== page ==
"La novella degli Scacchi e della Tavola Reale"

("The story of Chess and Backgammon")

Review by Gianfelice Ferlito

    A new critical edition of the Pahlavi text "Wizarisn i catrang ud nihisn i new-ardaxsir (WCNV) by Prof. Antonio Panaino, 1999, Milan.     Prof Antonio Panaino lives in Milan. Associate Professor at the University of Bologna for Iranian philology he reads at the Faculty of Cultural Assets Preservation in Ravenna. He is an outstanding scholar of pre-Islamic Iran, with marked attention to religion (Zoroastrianism, Manichaeism, Christianity in Central Asia) and to the evolution of sciences or pseudosciences of antiquity, especially in regards of astronomy and astrologv. He has publìshed already several monographs and one hundred essays.
    Worth mentioning are two studies about Tistrya, the god of the star Sirius. He published "Tistrya I. The Avesta Hymn to Sirius"'(Rome, 1990) and "The Iranian nyth of the star Sirius."(Rome, 1995). These two books earned him in 1998 the "R. et T, Ghirsham" prize from the Académie des Inscriptions et Belles-Lettres of Paris.
    Now he proposes to all chess scholars and to a greater public a new critical edition and translation of an anonymous Pahlavi text on catrang (chess) and new-ardaxsir (backgammon) known by the title "Wizarisn i cotrang ud nihisn i new-ardaxsir"(WCN in short).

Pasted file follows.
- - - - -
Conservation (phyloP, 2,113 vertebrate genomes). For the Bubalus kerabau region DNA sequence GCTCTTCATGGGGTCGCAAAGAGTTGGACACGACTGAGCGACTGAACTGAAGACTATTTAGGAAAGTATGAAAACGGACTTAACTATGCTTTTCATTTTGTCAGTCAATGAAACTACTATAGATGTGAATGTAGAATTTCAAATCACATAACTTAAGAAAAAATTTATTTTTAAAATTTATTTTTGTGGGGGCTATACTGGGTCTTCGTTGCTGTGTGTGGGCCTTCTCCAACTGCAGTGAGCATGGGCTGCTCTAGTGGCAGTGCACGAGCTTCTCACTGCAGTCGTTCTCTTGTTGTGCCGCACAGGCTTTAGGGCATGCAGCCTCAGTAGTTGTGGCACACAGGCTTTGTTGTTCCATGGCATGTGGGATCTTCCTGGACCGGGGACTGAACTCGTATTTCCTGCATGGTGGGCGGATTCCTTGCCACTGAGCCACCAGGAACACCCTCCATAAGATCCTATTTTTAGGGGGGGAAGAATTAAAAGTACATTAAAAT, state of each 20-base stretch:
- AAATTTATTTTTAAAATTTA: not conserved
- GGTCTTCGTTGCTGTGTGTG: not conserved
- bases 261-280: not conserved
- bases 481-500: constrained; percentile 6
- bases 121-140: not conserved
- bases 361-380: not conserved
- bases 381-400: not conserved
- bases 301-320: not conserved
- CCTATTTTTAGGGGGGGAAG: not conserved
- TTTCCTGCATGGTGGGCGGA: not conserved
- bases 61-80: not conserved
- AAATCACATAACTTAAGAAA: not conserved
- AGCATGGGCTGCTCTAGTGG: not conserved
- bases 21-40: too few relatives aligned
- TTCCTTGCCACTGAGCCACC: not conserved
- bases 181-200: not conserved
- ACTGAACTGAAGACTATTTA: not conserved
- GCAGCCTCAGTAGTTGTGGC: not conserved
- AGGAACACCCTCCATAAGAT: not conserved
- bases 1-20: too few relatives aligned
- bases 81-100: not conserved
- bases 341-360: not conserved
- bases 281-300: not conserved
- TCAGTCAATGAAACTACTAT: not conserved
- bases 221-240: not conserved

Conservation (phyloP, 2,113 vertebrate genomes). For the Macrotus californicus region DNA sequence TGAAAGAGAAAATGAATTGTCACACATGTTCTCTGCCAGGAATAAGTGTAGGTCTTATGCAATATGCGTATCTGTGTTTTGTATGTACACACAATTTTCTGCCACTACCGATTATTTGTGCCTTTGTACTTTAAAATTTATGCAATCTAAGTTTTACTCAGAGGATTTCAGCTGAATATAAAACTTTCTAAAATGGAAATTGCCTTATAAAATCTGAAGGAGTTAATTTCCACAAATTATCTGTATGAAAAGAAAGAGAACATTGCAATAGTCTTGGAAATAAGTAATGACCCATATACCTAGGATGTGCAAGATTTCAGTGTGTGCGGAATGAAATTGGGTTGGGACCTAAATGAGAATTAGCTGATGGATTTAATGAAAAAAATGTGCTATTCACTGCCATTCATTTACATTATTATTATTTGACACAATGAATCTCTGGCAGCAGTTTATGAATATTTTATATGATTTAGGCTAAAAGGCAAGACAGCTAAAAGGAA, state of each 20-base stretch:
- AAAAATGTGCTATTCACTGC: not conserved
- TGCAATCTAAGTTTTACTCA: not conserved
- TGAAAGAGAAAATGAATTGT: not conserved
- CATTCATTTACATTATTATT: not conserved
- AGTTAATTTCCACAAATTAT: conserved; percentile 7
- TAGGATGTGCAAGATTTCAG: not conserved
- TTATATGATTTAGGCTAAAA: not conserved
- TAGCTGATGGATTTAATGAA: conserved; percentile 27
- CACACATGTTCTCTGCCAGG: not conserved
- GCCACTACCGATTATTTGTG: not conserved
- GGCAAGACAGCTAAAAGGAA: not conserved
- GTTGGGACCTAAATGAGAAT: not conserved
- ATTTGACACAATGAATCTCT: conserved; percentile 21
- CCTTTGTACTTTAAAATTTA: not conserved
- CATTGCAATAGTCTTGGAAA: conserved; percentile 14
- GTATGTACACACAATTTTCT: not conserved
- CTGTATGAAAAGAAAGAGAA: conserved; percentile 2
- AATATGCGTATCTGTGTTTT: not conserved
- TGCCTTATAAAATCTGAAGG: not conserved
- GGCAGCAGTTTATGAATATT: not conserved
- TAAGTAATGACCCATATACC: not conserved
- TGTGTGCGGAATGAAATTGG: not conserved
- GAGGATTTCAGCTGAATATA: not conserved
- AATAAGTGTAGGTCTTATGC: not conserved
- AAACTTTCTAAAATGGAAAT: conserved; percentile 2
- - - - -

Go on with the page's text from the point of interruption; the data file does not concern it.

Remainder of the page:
It is interesting to learn from Panaino that this title was probably added in 1897 by the Editor Jamasp-Asana who presented the old story on chess and backgamrnon in a new edition following the manuscripts MK, JJ and TD, among which the most indisputable and oldest is the Ms MK which was copied in India in 1322 A. D.
    The old story (WCN) sometimes has different titles, such as "Catrang namak" or "Madayan i catrang" (H. J. R. Murray), but at the outset the story had no title at all.
    The Jamasp-Asana title in English reads "The explanation of catrang (chess)and the set up or new-ardaxsir(backgammon)".
    This old story is basically the oldest document where catrang (chess) and the shapes of the catrang pieces are described for the first time ever. Thus it is of paramount importance for the history of the game.
    Panaino's book, 8. 3/4"x 5 . 1/2", printed with 20 black and white historical illustrations, consists of 268 pages. The price in Italy is 35.000 lire (around £13 ), (1)

    An up to-date Bibliography of 26 pages gives a full panorama of the vast chess and backgammon literature and of studies related to the Sassanian period and to Persian epics and literature.